How apprenticeships are feeding the construction industry

Earlier in the year, our Industrial Programme Manager, Christian Snaith, offered his views to Professional Housebuilder and Property Developer (PH&PD) magazine on how apprenticeships and the encouragement of new talent into the Construction sector have never been so important to continue to feed the industry and to provide a skilled future workforce. PH&PD is an industry publication for large, national organisations, regional developers and SME local housebuilders, and has a circulation of approximately 15,000. Read Christian’s comments below:

“There has been wide coverage that there is a growing skills shortage within the construction sector, with a decline in new entrants and an increasing number of industry workers over the age of 55. However, development is at a high – construction already accounts for 2.6 million jobs in the UK with an expected growth of almost 3% in the next five years. In our local region, Plymouth alone is predicted to need 10,000 additional construction jobs by 2020 thanks to large developments throughout the city and surrounding areas*. This includes the construction of a new town, Sherford, which will see 5,500 new homes being built.

“Construction apprenticeships provide a viable alternative to traditional study methods, offering a wide variety of placements across all key sector areas from carpentry and bricklaying to plastering. Not only do apprenticeships deliver all the mandatory qualifications, but they also expose learners to the industry early, getting them out on the job to pick up essential hands on skills and working practices. The logistics of apprenticeships vary, however all learners spend a minimum of 20% of the time participating in off-the-job training to study the essential skills, including all aspects of housebuilding such as footings, roofing and drainage. The rest is spent out with the employer, working on real jobs in real working conditions. To benefit the employer, the Government has just announced a change to apprenticeship funding, aiming to encourage small and medium sized businesses to invest in apprenticeships. Employer contribution towards apprenticeships has dropped from 10% to 5% – now making it even more affordable to train apprentices across a wider age range in the sector.

“There has also recently been significant changes to training in the sector, moving from Apprenticeship Frameworks to Apprenticeship Standards. Frameworks had previously been designed around a range of units, with a test or a SPA (Synoptical Practical Assessment) at the end of each unit, creating exam ready learners. However, the new Standards are occupation focused, not qualification led, emphasising core behaviours that are expected to be displayed by a skilled workforce. The Standards have been carefully developed by a select group of employers for employers to bridge the gap and target the skills shortages that the construction and housebuilding industries are currently facing. The employer decides when the learner is ready for the end point assessment – an independent assessment at the end of the apprenticeship – testing all key attributes and competencies needed for the industry.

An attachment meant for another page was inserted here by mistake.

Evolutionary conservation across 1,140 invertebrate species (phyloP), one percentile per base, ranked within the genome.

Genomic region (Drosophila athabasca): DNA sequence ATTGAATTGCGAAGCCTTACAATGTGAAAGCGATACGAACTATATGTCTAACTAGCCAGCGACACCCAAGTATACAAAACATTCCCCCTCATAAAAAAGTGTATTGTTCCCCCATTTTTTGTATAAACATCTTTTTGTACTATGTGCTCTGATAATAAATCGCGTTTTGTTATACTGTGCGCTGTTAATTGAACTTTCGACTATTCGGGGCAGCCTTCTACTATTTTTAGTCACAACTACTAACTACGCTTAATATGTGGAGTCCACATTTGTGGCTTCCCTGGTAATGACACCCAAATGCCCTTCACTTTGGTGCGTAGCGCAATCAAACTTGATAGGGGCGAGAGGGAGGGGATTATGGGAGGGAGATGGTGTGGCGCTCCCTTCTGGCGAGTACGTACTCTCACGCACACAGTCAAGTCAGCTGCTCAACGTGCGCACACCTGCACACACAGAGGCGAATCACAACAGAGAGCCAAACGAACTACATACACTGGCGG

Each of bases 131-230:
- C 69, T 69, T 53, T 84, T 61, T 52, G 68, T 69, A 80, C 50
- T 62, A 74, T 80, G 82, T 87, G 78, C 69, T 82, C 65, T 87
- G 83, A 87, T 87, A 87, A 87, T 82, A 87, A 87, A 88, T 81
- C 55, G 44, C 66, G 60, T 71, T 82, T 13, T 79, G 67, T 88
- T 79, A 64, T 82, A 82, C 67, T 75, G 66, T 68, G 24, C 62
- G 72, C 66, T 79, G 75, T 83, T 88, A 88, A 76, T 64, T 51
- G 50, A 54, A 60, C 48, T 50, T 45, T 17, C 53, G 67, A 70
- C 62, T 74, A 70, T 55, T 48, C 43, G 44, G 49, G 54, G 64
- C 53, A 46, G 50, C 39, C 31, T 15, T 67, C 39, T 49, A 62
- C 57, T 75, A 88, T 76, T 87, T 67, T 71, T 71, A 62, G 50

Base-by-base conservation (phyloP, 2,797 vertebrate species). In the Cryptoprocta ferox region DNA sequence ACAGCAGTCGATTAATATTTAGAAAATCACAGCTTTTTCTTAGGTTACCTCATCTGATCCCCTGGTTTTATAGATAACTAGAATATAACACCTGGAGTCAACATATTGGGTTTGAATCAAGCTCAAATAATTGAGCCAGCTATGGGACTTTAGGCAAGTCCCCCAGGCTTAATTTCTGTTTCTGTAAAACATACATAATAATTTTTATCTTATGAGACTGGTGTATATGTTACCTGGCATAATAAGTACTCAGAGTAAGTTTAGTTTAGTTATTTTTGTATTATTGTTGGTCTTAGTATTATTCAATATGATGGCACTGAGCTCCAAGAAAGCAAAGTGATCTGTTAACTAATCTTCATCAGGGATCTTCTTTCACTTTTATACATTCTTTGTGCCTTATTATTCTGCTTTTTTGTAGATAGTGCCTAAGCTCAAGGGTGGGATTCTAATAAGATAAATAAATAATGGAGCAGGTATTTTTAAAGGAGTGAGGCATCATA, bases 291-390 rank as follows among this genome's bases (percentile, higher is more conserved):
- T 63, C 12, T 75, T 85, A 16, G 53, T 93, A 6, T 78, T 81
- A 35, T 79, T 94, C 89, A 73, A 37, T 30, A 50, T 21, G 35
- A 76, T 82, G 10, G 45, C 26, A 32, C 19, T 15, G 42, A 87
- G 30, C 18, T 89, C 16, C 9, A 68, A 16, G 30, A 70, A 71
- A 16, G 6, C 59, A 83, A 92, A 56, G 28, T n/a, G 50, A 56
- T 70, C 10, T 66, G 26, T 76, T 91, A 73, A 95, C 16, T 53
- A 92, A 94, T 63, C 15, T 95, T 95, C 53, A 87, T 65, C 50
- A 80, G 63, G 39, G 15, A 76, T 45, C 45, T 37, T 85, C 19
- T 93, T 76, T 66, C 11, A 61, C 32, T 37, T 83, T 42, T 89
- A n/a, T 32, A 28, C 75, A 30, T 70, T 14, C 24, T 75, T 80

“Apprenticeships offer a credible and thorough training process to help create a skilled workforce for the future. Through providing on-the-job training, apprenticeships are able to directly feed projects through supplying extra man power, while at the same time allowing learners to develop essential industry skills that are quickly put into practice. Through the employer contribution reduction, it is now also more affordable to invest in apprenticeships, creating more opportunities for apprenticeship vacancies and to grow the workforce”.

*Figures from Devon and Cornwall Training Provider Network http://trainingprovider.com/construction-planning-the-built-environment/

I always struggled in school as I wasn’t very academic, so knew learning on the job would be a better option for me. I would find it difficult to get up for 9am but now I wake up and look forward to my day. I wanted to try a hair apprenticeship as I’ve always been interested in hairdressing, and by the end of the first week, I already loved it!

Jaimee Benson, Level 2 Hairdressing

I have developed a range of new skills through work including the technical, industry skills required for the job, to personal development such as ensuring I am always on time. The biggest change since leaving school is adjusting to the independence you gain from earning a salary. My advice to anyone thinking of doing an apprenticeship would be find what you like doing, and go for it!

Will Birch, Level 2 Bricklaying

Since starting the apprenticeship, I’ve become far more confident. In a classroom, you only interact with your classmates, but through working you develop your people skills as you interact with customers on a daily basis. At school, you are closely monitored and parented, however I am now more independent and feel grown up

Sam Collard, Level 2 Light Vehicle and Maintenance Repair

The most important thing I’ve learnt since leaving school is that there are other routes to success than just academia. I failed my GCSEs, as I never suited the school environment. Now though, I’m really enjoying my apprenticeship as I’ve discovered I learn more through hands-on practice.

Ben Freeman, Level 2 Carpentry

I would just like to thank you and your team for all the amazing work they do, you have provided me with the most invaluable experience which has helped to pave the way of my future. The work you do for young people is incredible!

Luke Kowalski, Teaching Assistant and former apprentice at Sir Robert Gefferys School